Pickled Acorns

@wildforager
Someone please explain what a pickled Acorn is (taste wise I understand the concept of a pickle)

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I’d like to try one.

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American Indians ate acorns as part of their diet.
Deer eat acorns, as do cows.

Some people pickle eggs, some pigs feet, some cucumbers and beets…somebody has decided to try acorns.
I don’t know why not.

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I’m intrigued. I’d taste it. :slight_smile:

Maybe deep fried as well? :rofl:

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I wonder how big a popped acorn my be. Must only be attempted outside.

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I will look for the same locally. Thanks for sharing!

White oak acorns would be a better choice I would think. Far less tannic acid. We’re talking about eating them, not tanning our stomachs to make a leather jacket. :slight_smile:

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As a species, bur oak (Q.macrocarpa) has some of the lowest tannin levels of all the American oaks; Swamp White Oak is in the same ball park.
I’ve got grafts and seedlings of several bur, SWO, white and hybrids that have been selected for low-tannin levels. That said, I’m not convinced that genetics are the total determining factor… yearly growing/environmental conditions also have an effect.
I’ve had some of Don Cobb’s “Sweetie #2” SWO that were totally non-bitter (not much flavor, but no astringency), and acorns from the same tree the next year were indistinguishable from any other member of the white oak group.
Even ‘low-tannin’ selections probably need to be leached… unless you’re a deer or goat, with proline-rich salivary proteins to inactivate the tannins (cows don’t have them, and thus are subject to ‘acorn poisoning’).
Size of bur oak acorns is quite variable… I’ve seen them in the range of 100/lb(with caps) from Manitoba, to 6-8/lb (bigger than a golf ball) - with caps removed - in some AL & TX selections.

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So basicly members of this forum will try to eat everything at least once.

Thats why I love it here

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Pickled Acorns with air fried Mojave Rattler and Prickly Pear Pie…Yum!

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Prickly Pear pie, Keep talking

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I stand corrected…never tried Burr Oak acorns…it’s a rare tree in my neck of the woods. White oaks are plentiful though.
(And Chestnut oaks can be found…they re definitely bitter with tannin.)

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Korean Acorn Jelly is one of the most boring foods I ever ate. Pickled Acorns I hope are more interesting.

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Cup Cakes Too :slightly_smiling_face:

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I was planning to try and make natto with acorns this Fall.

Get an instantpot, Natto and Yogurt have the same fermentation temps so its easy to hold for 24 hours. or 72 of your making rice punch.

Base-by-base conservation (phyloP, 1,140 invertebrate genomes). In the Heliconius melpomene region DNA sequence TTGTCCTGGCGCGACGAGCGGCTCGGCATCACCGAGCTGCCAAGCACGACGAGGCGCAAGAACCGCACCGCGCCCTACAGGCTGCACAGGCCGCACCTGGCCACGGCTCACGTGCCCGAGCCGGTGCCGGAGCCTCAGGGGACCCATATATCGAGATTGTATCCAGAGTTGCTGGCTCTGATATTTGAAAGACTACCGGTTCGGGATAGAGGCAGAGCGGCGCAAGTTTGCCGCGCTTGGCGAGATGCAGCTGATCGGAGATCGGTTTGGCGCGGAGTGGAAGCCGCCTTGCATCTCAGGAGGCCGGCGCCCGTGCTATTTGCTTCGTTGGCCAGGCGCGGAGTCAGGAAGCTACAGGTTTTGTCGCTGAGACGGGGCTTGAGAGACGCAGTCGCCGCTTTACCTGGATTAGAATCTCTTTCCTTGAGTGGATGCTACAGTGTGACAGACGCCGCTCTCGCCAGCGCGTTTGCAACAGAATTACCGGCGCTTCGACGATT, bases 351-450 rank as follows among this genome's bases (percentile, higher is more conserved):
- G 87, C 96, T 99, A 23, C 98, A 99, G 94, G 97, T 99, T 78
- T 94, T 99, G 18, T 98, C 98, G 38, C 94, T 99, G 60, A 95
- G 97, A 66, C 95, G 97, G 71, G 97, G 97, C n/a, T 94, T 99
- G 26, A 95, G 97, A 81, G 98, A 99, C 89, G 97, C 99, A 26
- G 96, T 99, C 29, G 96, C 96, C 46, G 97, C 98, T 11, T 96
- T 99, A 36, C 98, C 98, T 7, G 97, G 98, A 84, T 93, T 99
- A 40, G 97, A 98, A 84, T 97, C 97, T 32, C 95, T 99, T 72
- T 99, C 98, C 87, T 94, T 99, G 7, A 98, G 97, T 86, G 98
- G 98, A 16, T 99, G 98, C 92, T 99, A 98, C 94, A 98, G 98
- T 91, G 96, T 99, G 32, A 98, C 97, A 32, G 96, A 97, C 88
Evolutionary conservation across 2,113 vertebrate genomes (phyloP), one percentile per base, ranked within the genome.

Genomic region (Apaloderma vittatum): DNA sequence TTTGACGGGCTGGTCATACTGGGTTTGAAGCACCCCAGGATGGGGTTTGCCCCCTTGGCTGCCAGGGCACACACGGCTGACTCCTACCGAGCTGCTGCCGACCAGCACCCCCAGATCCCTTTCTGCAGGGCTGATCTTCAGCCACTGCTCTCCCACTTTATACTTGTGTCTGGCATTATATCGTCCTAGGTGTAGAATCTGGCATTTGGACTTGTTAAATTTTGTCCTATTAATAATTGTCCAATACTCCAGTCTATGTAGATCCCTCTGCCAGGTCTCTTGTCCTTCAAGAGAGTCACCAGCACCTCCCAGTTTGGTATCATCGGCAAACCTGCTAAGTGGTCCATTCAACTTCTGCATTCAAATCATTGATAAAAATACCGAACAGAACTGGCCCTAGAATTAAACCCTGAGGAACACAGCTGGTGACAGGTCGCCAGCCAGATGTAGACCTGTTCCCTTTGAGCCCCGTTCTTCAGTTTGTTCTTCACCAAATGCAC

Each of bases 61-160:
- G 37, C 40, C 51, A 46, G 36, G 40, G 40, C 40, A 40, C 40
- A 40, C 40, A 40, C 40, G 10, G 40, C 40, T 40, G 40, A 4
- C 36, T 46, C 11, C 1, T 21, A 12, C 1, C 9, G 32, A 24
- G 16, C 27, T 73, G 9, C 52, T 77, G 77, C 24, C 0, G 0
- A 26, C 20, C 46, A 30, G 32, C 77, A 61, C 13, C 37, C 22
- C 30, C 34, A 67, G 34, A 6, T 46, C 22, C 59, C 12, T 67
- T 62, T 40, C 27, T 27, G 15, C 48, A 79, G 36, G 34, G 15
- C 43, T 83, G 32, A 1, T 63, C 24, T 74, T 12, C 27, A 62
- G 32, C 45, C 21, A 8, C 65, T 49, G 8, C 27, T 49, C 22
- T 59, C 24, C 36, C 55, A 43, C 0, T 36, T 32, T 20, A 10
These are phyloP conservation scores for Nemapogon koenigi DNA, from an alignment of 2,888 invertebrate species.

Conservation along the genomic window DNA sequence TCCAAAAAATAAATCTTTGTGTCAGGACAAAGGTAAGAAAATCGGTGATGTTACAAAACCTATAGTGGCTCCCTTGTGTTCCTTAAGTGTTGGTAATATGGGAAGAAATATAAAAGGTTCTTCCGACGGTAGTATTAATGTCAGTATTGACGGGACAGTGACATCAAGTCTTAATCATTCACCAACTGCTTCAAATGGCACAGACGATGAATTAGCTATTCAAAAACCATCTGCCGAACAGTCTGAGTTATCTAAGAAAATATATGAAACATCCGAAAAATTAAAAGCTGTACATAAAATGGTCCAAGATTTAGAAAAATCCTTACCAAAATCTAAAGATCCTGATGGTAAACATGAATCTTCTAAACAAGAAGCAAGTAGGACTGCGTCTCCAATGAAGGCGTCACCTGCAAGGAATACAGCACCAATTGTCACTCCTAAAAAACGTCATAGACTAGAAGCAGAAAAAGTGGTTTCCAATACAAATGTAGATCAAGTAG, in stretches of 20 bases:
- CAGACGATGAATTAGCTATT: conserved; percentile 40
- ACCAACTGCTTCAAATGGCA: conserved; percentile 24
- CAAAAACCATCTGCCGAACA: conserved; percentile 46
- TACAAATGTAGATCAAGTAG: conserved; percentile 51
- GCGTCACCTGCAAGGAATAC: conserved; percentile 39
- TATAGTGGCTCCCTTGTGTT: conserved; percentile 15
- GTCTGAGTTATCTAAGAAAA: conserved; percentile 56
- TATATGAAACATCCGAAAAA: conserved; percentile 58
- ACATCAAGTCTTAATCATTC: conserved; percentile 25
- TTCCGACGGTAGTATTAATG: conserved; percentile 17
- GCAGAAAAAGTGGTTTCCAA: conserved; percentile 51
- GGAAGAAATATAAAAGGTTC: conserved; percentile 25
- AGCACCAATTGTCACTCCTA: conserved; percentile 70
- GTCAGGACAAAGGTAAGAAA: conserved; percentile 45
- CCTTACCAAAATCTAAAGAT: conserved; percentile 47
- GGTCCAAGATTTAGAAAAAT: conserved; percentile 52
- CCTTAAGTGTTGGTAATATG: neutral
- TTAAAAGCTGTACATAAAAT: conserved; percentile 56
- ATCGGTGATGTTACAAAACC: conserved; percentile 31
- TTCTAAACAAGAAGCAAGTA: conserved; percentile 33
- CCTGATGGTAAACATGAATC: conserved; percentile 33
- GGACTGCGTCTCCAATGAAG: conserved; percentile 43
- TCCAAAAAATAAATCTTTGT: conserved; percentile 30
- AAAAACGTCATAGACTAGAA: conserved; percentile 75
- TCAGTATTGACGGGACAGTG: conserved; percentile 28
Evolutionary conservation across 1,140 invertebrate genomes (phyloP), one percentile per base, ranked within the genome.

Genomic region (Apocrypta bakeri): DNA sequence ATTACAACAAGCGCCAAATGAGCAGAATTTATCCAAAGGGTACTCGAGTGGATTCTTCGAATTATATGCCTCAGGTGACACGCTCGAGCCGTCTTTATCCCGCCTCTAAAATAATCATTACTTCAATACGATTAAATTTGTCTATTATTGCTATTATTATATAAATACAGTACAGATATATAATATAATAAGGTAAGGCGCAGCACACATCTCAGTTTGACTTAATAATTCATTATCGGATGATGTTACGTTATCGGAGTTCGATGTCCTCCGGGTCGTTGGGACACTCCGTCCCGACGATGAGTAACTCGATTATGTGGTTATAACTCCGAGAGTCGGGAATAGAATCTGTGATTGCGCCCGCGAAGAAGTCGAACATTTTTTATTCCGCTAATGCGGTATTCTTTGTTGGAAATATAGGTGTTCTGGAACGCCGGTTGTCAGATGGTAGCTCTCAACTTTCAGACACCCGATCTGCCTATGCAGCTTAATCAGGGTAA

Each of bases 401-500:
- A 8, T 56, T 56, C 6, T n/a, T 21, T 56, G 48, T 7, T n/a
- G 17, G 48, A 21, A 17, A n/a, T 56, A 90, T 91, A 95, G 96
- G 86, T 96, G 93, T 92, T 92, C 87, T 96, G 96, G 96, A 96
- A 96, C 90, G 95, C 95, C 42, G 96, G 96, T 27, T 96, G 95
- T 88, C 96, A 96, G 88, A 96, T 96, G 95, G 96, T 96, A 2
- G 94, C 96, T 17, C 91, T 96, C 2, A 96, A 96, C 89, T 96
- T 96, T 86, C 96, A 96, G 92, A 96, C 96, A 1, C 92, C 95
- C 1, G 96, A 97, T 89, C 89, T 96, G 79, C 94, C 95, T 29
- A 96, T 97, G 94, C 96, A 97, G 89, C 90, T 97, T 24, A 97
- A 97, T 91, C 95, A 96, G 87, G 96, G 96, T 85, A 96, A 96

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Ive eaten plenty of acorns and our family has fed them to pigs, dogs, cows etc. We call them poor mans corn. My grandparents raised all of their first livestock by raking up acorns to feed to them. Grandpa later made a deal with the railroad and bought all their derailed freight of any kind then opened a store to sell high quality freight and fed the livestock with the damaged freight. He had to buy it all 100% of the time regardless what it was. He had built his cow herd up to 700-800 , pigs were to numerous to count and we frequently got wild pigs in with the mix. My grandpa bought land others did not want covered with oaks and copperheads and ofcourse the pigs thrived eating copperheads and acorns. The streams were full of cottonmouth and they ate those as well. My grandpa always told me to do what others did not want to or had not thought of. When i was 14 he offerred me 80 acres and a job since we were very close and i said no thanks grandpa i dont need your help you already gave me everything i need. He always said i was the most like him and he said he knew i would be successful. I laughed when i saw this thread since my family is part native american which all ate acorns. To get rid of tannins i was told to put the bitter ones in the spring and let the tannins wash them out or we could boil them out. Later i read and confirmed what i was told since the family member conveying a story may or may not have processed acorns. Many stories are passed down but you must confirm them all. My family considered old growth oak forests as a permanent perrenial corn crop and to this day cousins, aunts, uncles etc. Still have thousands of acres of these old growth forests. Most know i live in Kansas and others know of me only though some extended family never met me. Im still their relative and some of the family come here and visit though its rare. My grandpa and i discussed all things and he taught me everything he knew before he passed away. Cousins called and asked sometimes years after he died about ginseng or acorns or such but i dont hear much from them anymore because i suppose now they are someones grandpa. A cousin called last year speaking of his childhood fishing trips to his cousin Clarks in Kansas. I still think about the thousands of bushels of walnuts , butternuts, and acorns the old growth forests produce. Leaves are several feet thick full of ticks, copperheads and poisonous plants that make you wish you were never born if you come in contact with them. The cedars are highly poisonous there and i spent weeks covered in soars after coming in contact with them as a young man. Much of this knowledge is lost already but im going to point something out about the health crisis. An oak produces more acorns for the same amount of ground it takes to grow corn crops and produce corn. The roots are deeper and nutrition is higher in an acorn. The trees are taller and you get more compost from the leaves. The compost is high in nutrients pulled from 50-70 feet down in the sub soil. If we farm the top 3’ of soil instead of 50’ what do you suppose might be wrong with our health? We may need to start looking at crop rotation in the hundreds and thousands of years instead of in years. By the way ive never sprayed or fertilized an oak because i never needed to. Just remember whatever you do think for yourself. So i met friends who were at the lake a year ago and tbey held up a handful of white oaks shelled and asked me if they were edible i reached over took 2 and popped them in my mouth and crunched them up in time to look back seeing one of my sisters rolling her eyes when i said yes they are edible. The friend said we were told today tbey were poison. Remember im still 1/16 Cherokee our genes are different and we may tolerate foods like thst better but i could eat until full with no ill effects white oak.Red oak is very high in tannins and must be leached to remove the tannins to be edible to humans.